Dry Eyes And What You Can Do About Them

If Your Eyes Are Dry

Your Eyes Need Moisture

What Your Tears Do

  • They soothe the surface of your eyes & protect them from things like debris & infection.
  • Each time you blink, they go over your eyes, then drain into the inner corners of your
    eyelids to the back of your nose.
  • If you don’t make enough good-quality tears, your eyes can be dry & irritated.

Dry Eye Syndrome

  • The second most common kind of dry eye happens because your body doesn’t make
    enough tears.
  • This is called dry eye syndrome or keratoconjunctivitis sicca (KCS).
  • Many things can cause it.
  • Depending on what that is, it can go away on its own or last a long time.

Possible Cause: Age

  • The glands that make tears don’t work as well as you age, so you don’t make as many.
  • Also, your eyelids begin to sag & that can break the seal against your eyeball that
    helps keep in moisture.

Possible Cause: Certain Illnesses

  • One is Autoimmune diseases, when your immune system attacks parts of your body,
    can affect your body’s ability to make tears & cause dry eyes.
  • Examples include lupus & rheumatoid arthritis, as well as Sjogren’s syndrome, which
    attacks saliva & tear glands.

Possible Cause: Eye Surgery

  • Dry eyes can be a side effect of cataract surgery & LASIK or PRK surgery, which
    correct vision problems.
  • The nerves that help you make tears can be damaged during these procedures.
  • Talk with your doctor about eyedrops & other things that can help.
  • For most people, it gets better as your eyes recover.

Evaporative Dry Eye

  • If your tears don’t have enough oil in them, they can evaporate (get absorbed into the air)
    before your eyes get enough moisture, the most common causes of dry eyes.
  • This often happens when the glands that give your tears their oily texture are blocked.
  • Also called Meibomian gland dysfunction, it’s treated with warm washcloths & lid scrubs that clear away the dead skin, oil & bacteria that can build up & plug the glands.

Tear Duct Infection

  • Also called dacryocystitis, this happens when a tear duct,the small tube that runs down the
    length of your nose & connects to your eyelid, gets blocked & bacteria get in the area.
  • It’s most common in infants, but it can happen at any age.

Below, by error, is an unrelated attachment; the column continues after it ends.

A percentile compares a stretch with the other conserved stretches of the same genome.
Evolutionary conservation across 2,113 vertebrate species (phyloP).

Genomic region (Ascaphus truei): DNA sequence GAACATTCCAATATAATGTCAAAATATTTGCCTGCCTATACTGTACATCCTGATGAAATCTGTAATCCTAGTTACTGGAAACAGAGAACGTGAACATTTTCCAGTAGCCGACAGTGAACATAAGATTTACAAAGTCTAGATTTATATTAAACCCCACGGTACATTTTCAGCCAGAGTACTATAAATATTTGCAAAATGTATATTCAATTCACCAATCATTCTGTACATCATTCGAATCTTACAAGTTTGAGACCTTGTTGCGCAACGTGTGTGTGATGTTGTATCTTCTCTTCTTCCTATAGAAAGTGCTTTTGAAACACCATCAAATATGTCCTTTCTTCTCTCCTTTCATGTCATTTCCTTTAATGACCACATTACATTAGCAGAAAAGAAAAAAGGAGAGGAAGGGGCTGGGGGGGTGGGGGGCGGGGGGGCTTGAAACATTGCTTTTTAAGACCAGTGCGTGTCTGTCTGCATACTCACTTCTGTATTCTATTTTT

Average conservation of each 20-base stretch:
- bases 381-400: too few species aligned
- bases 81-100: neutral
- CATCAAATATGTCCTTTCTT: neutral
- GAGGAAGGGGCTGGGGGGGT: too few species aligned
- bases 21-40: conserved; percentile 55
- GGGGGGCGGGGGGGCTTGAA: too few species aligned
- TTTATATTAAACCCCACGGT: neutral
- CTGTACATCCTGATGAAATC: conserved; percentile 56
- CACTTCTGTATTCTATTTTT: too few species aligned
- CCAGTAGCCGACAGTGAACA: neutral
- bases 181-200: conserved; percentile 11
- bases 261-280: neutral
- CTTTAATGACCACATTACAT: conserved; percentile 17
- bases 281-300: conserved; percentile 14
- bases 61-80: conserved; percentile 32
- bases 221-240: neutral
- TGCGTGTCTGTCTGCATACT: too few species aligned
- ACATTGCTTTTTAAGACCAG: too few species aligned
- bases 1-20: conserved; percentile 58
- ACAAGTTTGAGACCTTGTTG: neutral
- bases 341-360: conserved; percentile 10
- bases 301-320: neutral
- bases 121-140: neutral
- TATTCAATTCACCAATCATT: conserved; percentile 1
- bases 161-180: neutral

• Symptoms include pain, redness,swelling, too many tears, discharge from your eye & fever.
  • Antibiotics are the most common treatment, but some people need minor surgery to clear
    it up.


  • If you have symptoms of dry eyes and take medication, read the label.
  • Some drugs, such as antihistamines, beta-blockers & some anti-depressants,
    can affect your tears & dry out your eyes.
  • Talk with your doctor to find out if this is a problem for you.

What Can Make It Worse: Low Humidity

  • If there’s not a lot of moisture in the air, in a heated or air-conditioned room or in
    an airplane, for example,dry eyes can get even more irritated.
  • And a lot of wind can do it, too, that includes riding a bike without protective eyewear.

What Can Make It Worse: Too Much Screen Time

  • Looking at a computer or phone screen for long periods of time can cause problems
    because you’re less likely to blink and get moisture over your eyes.

What Can Make It Worse: Contact Lenses

  • They sit inside the tear film, so when that’s dry, it can make it difficult & uncomfortable,
    even impossible to wear them.
  • Talk to your doctor if you’re having trouble with your contacts: It may help to change
    solutions or use, lenses made from a different material.

What You Can Do: Artificial Tears

  • These aren’t the kind your toddler uses when he’s trying to get away with something.
  • These tears come from the drugstore as drops or ointment.
  • Some have a chemical that can stop working if you use them too long, but not all have
  • Talk to your doctor about what may work for you.

What You Can Do: Change Your Diet

  • Among other health benefits, flax oil & flax oil capsules also may help keep your eyes


  • If your eyes are dry, it’s a good idea to stay away from some things that can irritate them,
    like hair dryers, air conditioning, wind, smoke & some chemicals.
  • Use a humidifier & take regular breaks if you spend long hours at a computer.
  • During sports or outdoor activities, use swim or ski goggles or other protective eyewear
    that helps you keep moisture around your eyes.

When to Call Your Doctor

  • If dry eyes are new to you and you’ve had them for more than a few days, talk with your
  • It’s also a good idea to check with him before you use over-the-counter artificial tears.
  • In most cases, dry eyes are more of an annoyance than a health danger, but it’s always
    best to be sure.


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